Requiring evidence-based comments in class

Just like assertions made in essays, comments made during class should be rooted in evidence, not instinct. To support the development of this critical skill, Brett Flehinger requires students to “secure with evidence” any statements they make. By explicitly setting and enforcing the expectation that in-class comments must be grounded in course readings, Flehinger ensures that all students practice evidence-based reasoning.

Instructor

Brett Flehinger, Lecturer on History

Student Group

Undergraduate

School

Harvard College

Course

American Populisms: From Thomas Jefferson to the Tea Party + Trump

Course Details

Fall 2016, 38 students

  • Ask students for textual evidence when they make unsubstantiated assertions in class. This sets the tone that comments should be fact-based and that deep engagement with course readings is nonnegotiable.
  • Align reading selections with lecture topics. Lectures should draw upon and extend knowledge developed in readings.
  • Model meaningful engagement with texts. During lectures, demonstrate how you, an expert, pull valuable insights from them.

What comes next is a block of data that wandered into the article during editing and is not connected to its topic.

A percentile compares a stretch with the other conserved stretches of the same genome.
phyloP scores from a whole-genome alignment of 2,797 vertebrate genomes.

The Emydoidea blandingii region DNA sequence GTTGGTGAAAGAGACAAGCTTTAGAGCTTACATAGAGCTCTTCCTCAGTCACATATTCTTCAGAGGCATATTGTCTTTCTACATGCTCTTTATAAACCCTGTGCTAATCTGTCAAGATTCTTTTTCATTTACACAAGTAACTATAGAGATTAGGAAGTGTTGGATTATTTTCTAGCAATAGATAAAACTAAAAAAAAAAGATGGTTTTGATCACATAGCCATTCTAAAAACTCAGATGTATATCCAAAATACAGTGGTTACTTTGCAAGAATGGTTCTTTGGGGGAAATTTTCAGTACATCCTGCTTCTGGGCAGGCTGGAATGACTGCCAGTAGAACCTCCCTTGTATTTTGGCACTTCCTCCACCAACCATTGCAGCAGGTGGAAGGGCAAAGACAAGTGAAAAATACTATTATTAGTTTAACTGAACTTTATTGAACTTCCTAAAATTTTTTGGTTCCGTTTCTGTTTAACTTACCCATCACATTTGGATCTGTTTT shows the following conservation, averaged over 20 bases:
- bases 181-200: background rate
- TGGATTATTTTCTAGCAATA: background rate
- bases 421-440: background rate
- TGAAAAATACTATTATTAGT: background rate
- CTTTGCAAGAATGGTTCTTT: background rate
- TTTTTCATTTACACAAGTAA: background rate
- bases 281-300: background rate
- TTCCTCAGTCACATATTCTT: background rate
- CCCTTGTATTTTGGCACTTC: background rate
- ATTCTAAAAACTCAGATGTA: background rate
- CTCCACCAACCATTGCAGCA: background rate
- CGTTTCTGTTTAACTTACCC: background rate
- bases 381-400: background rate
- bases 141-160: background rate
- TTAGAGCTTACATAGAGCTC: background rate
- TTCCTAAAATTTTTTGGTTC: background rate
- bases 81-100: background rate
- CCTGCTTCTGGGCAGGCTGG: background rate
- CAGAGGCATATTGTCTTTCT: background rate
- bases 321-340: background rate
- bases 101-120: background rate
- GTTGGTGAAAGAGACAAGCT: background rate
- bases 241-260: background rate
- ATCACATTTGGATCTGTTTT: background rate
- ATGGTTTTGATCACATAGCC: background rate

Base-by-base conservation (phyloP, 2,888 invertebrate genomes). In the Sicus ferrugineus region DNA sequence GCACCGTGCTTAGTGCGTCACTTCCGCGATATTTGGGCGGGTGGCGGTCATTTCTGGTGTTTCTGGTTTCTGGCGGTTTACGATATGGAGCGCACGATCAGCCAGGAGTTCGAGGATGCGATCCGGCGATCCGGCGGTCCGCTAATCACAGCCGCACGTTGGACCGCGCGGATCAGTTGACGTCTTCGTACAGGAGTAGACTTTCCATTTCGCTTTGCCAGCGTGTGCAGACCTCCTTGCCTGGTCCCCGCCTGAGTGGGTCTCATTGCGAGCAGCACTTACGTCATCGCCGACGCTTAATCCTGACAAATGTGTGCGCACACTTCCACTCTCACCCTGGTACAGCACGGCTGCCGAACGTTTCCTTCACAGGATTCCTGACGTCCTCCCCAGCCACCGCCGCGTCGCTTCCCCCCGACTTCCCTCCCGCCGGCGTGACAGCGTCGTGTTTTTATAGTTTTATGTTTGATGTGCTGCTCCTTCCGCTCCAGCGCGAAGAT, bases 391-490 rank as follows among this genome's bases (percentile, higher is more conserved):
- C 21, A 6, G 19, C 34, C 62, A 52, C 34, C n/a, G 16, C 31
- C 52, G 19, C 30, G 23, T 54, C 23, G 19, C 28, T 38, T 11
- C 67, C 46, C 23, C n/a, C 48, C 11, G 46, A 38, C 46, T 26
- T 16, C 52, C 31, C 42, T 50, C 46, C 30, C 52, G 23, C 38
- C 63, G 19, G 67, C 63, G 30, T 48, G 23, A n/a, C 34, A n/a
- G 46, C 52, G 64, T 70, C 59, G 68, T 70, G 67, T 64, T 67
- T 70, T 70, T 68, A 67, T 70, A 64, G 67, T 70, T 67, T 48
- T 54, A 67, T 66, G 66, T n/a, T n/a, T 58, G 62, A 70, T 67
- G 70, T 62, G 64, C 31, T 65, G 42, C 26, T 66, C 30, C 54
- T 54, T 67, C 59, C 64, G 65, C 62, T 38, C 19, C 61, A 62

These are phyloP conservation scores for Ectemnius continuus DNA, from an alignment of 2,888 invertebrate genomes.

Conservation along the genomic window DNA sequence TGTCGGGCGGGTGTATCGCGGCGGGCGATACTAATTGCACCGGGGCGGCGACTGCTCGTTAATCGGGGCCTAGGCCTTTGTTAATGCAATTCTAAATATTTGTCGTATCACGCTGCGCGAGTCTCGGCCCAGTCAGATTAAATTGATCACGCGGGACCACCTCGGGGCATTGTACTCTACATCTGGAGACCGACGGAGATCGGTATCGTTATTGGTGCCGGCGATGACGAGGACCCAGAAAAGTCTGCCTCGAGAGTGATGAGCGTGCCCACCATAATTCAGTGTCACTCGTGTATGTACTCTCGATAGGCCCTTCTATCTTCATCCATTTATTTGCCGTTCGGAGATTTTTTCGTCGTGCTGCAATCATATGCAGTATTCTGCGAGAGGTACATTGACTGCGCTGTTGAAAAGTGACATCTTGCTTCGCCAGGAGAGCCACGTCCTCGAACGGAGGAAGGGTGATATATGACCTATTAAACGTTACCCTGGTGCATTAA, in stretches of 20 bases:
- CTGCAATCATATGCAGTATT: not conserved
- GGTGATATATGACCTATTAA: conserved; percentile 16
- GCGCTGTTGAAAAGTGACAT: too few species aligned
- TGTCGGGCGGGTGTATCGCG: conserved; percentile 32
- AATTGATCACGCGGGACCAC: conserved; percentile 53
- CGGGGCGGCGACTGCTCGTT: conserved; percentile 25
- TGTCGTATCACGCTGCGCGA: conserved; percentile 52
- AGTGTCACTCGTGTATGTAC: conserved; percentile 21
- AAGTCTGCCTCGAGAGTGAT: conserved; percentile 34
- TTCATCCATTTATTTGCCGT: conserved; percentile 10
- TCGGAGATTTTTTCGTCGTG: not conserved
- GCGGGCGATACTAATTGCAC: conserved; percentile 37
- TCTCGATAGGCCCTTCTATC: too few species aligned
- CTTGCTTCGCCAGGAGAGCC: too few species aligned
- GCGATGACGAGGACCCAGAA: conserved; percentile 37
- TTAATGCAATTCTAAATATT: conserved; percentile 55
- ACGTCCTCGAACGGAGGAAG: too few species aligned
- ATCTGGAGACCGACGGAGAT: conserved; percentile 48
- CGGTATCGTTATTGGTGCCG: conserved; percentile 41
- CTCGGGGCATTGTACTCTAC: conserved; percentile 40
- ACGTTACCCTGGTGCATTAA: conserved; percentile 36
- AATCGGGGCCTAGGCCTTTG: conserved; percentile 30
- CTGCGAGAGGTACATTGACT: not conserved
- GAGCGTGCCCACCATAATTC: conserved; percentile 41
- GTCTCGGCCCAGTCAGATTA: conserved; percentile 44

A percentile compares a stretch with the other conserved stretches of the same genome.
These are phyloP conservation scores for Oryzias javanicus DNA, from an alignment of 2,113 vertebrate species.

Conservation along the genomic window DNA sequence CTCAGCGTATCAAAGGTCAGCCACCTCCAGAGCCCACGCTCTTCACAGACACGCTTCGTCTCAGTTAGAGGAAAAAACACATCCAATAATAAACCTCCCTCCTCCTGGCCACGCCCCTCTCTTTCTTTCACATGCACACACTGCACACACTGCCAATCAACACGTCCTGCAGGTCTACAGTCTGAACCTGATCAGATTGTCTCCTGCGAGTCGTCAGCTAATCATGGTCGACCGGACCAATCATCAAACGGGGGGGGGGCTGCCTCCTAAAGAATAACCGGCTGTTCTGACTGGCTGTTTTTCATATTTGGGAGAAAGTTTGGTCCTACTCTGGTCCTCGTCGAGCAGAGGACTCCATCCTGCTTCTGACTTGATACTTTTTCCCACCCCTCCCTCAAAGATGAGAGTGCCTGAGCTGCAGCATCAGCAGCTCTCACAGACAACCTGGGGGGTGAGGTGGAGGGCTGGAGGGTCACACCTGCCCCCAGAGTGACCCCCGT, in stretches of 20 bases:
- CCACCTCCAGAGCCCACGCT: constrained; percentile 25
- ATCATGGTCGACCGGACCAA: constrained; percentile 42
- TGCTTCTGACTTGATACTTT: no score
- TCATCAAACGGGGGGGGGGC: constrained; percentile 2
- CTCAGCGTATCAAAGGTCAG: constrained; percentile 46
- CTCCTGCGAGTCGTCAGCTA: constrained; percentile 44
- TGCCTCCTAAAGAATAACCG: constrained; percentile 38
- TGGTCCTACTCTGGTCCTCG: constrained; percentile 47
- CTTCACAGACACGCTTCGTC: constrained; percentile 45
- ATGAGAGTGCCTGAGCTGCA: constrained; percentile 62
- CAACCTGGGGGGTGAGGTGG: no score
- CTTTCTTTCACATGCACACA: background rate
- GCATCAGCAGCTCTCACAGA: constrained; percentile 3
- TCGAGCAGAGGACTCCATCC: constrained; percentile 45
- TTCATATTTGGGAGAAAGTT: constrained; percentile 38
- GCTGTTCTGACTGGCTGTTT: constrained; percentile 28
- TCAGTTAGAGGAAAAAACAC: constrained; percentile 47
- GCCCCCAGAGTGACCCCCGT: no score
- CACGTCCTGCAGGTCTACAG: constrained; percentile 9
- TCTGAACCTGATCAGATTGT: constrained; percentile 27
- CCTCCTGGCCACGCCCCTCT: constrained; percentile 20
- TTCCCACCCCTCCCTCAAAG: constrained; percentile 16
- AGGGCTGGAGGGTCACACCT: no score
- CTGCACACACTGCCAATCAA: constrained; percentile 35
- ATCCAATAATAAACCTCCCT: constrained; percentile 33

• Research comparing expert and novice performance reveals that the ability to develop cogent arguments and explanations is closely linked to factual knowledge (Bransford et al., 2000)
  • The Craft of Research is an easy-to-read book that walks students through the process of developing cogent arguments. Though primarily focused on writing, its central tenants can be also used to support evidence-based discussions.
  • In another Instructional Moves video, Flehinger describes how he publicly names when students do something well. At the beginning of the semester, using this move to name when students make evidence-based comments in class will further clarify and reinforce this expectation.